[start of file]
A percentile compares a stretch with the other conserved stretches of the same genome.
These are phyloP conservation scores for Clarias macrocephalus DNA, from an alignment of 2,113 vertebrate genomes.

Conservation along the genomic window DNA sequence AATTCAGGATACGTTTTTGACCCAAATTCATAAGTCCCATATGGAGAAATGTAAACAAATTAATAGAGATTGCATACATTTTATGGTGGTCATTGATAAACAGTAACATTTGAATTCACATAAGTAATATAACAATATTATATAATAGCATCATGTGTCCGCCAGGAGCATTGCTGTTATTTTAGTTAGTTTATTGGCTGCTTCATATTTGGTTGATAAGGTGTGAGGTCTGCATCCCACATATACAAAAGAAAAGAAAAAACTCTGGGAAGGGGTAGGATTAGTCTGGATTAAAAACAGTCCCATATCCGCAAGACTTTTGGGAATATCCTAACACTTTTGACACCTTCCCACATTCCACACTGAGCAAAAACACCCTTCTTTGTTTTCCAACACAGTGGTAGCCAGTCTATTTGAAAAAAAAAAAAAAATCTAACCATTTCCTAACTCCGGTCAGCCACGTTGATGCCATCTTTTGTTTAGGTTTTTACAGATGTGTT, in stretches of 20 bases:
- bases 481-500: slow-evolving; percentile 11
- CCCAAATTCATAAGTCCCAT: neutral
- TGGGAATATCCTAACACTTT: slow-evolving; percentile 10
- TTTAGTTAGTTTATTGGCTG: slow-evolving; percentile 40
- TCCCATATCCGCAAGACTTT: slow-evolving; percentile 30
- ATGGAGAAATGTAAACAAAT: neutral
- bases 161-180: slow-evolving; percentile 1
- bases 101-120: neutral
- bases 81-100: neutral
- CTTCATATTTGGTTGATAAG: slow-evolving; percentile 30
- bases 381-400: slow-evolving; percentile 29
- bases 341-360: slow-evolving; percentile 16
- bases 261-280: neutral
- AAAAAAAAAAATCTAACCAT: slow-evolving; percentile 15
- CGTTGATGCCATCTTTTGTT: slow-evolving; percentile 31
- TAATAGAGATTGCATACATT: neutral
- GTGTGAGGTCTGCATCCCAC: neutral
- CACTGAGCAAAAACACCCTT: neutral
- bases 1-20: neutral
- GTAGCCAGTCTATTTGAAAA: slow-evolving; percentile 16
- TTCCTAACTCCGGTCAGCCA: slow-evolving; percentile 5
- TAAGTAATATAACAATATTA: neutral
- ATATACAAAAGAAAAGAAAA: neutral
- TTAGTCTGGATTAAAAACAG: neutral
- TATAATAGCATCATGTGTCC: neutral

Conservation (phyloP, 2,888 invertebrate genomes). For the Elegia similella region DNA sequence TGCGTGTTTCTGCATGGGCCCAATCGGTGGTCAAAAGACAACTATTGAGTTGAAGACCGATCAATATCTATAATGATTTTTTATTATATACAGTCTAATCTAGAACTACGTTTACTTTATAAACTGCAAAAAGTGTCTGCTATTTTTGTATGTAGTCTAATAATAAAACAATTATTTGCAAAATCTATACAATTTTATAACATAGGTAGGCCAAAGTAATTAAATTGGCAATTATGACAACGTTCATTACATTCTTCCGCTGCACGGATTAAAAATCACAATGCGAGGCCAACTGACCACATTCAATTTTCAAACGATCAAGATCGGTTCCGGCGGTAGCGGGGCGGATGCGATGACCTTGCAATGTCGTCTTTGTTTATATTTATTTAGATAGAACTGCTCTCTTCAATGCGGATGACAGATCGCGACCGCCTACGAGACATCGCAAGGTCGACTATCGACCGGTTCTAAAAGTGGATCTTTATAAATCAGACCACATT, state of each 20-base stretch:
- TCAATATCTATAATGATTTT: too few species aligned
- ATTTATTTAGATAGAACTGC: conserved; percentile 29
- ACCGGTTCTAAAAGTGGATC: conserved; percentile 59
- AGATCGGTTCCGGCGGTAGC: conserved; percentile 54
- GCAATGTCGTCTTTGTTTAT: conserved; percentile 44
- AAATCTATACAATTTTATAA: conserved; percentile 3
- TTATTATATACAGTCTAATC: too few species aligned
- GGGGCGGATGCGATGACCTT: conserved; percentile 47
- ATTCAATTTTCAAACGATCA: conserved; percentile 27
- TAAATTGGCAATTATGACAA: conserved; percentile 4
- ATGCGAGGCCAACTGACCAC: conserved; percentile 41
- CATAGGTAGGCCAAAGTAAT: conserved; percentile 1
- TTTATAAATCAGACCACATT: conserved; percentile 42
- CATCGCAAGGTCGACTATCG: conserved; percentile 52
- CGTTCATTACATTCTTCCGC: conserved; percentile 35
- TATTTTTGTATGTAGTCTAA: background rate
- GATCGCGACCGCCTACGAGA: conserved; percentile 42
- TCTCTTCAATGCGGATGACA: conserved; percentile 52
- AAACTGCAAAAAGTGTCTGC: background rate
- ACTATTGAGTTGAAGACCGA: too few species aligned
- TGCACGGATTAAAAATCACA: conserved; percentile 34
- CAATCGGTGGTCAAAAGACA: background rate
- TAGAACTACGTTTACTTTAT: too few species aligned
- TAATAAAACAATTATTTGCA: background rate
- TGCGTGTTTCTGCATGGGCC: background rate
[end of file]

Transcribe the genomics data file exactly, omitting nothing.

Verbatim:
A percentile compares a stretch with the other conserved stretches of the same genome.
These are phyloP conservation scores for Clarias macrocephalus DNA, from an alignment of 2,113 vertebrate genomes.

Conservation along the genomic window DNA sequence AATTCAGGATACGTTTTTGACCCAAATTCATAAGTCCCATATGGAGAAATGTAAACAAATTAATAGAGATTGCATACATTTTATGGTGGTCATTGATAAACAGTAACATTTGAATTCACATAAGTAATATAACAATATTATATAATAGCATCATGTGTCCGCCAGGAGCATTGCTGTTATTTTAGTTAGTTTATTGGCTGCTTCATATTTGGTTGATAAGGTGTGAGGTCTGCATCCCACATATACAAAAGAAAAGAAAAAACTCTGGGAAGGGGTAGGATTAGTCTGGATTAAAAACAGTCCCATATCCGCAAGACTTTTGGGAATATCCTAACACTTTTGACACCTTCCCACATTCCACACTGAGCAAAAACACCCTTCTTTGTTTTCCAACACAGTGGTAGCCAGTCTATTTGAAAAAAAAAAAAAAATCTAACCATTTCCTAACTCCGGTCAGCCACGTTGATGCCATCTTTTGTTTAGGTTTTTACAGATGTGTT, in stretches of 20 bases:
- bases 481-500: slow-evolving; percentile 11
- CCCAAATTCATAAGTCCCAT: neutral
- TGGGAATATCCTAACACTTT: slow-evolving; percentile 10
- TTTAGTTAGTTTATTGGCTG: slow-evolving; percentile 40
- TCCCATATCCGCAAGACTTT: slow-evolving; percentile 30
- ATGGAGAAATGTAAACAAAT: neutral
- bases 161-180: slow-evolving; percentile 1
- bases 101-120: neutral
- bases 81-100: neutral
- CTTCATATTTGGTTGATAAG: slow-evolving; percentile 30
- bases 381-400: slow-evolving; percentile 29
- bases 341-360: slow-evolving; percentile 16
- bases 261-280: neutral
- AAAAAAAAAAATCTAACCAT: slow-evolving; percentile 15
- CGTTGATGCCATCTTTTGTT: slow-evolving; percentile 31
- TAATAGAGATTGCATACATT: neutral
- GTGTGAGGTCTGCATCCCAC: neutral
- CACTGAGCAAAAACACCCTT: neutral
- bases 1-20: neutral
- GTAGCCAGTCTATTTGAAAA: slow-evolving; percentile 16
- TTCCTAACTCCGGTCAGCCA: slow-evolving; percentile 5
- TAAGTAATATAACAATATTA: neutral
- ATATACAAAAGAAAAGAAAA: neutral
- TTAGTCTGGATTAAAAACAG: neutral
- TATAATAGCATCATGTGTCC: neutral

Conservation (phyloP, 2,888 invertebrate genomes). For the Elegia similella region DNA sequence TGCGTGTTTCTGCATGGGCCCAATCGGTGGTCAAAAGACAACTATTGAGTTGAAGACCGATCAATATCTATAATGATTTTTTATTATATACAGTCTAATCTAGAACTACGTTTACTTTATAAACTGCAAAAAGTGTCTGCTATTTTTGTATGTAGTCTAATAATAAAACAATTATTTGCAAAATCTATACAATTTTATAACATAGGTAGGCCAAAGTAATTAAATTGGCAATTATGACAACGTTCATTACATTCTTCCGCTGCACGGATTAAAAATCACAATGCGAGGCCAACTGACCACATTCAATTTTCAAACGATCAAGATCGGTTCCGGCGGTAGCGGGGCGGATGCGATGACCTTGCAATGTCGTCTTTGTTTATATTTATTTAGATAGAACTGCTCTCTTCAATGCGGATGACAGATCGCGACCGCCTACGAGACATCGCAAGGTCGACTATCGACCGGTTCTAAAAGTGGATCTTTATAAATCAGACCACATT, state of each 20-base stretch:
- TCAATATCTATAATGATTTT: too few species aligned
- ATTTATTTAGATAGAACTGC: conserved; percentile 29
- ACCGGTTCTAAAAGTGGATC: conserved; percentile 59
- AGATCGGTTCCGGCGGTAGC: conserved; percentile 54
- GCAATGTCGTCTTTGTTTAT: conserved; percentile 44
- AAATCTATACAATTTTATAA: conserved; percentile 3
- TTATTATATACAGTCTAATC: too few species aligned
- GGGGCGGATGCGATGACCTT: conserved; percentile 47
- ATTCAATTTTCAAACGATCA: conserved; percentile 27
- TAAATTGGCAATTATGACAA: conserved; percentile 4
- ATGCGAGGCCAACTGACCAC: conserved; percentile 41
- CATAGGTAGGCCAAAGTAAT: conserved; percentile 1
- TTTATAAATCAGACCACATT: conserved; percentile 42
- CATCGCAAGGTCGACTATCG: conserved; percentile 52
- CGTTCATTACATTCTTCCGC: conserved; percentile 35
- TATTTTTGTATGTAGTCTAA: background rate
- GATCGCGACCGCCTACGAGA: conserved; percentile 42
- TCTCTTCAATGCGGATGACA: conserved; percentile 52
- AAACTGCAAAAAGTGTCTGC: background rate
- ACTATTGAGTTGAAGACCGA: too few species aligned
- TGCACGGATTAAAAATCACA: conserved; percentile 34
- CAATCGGTGGTCAAAAGACA: background rate
- TAGAACTACGTTTACTTTAT: too few species aligned
- TAATAAAACAATTATTTGCA: background rate
- TGCGTGTTTCTGCATGGGCC: background rate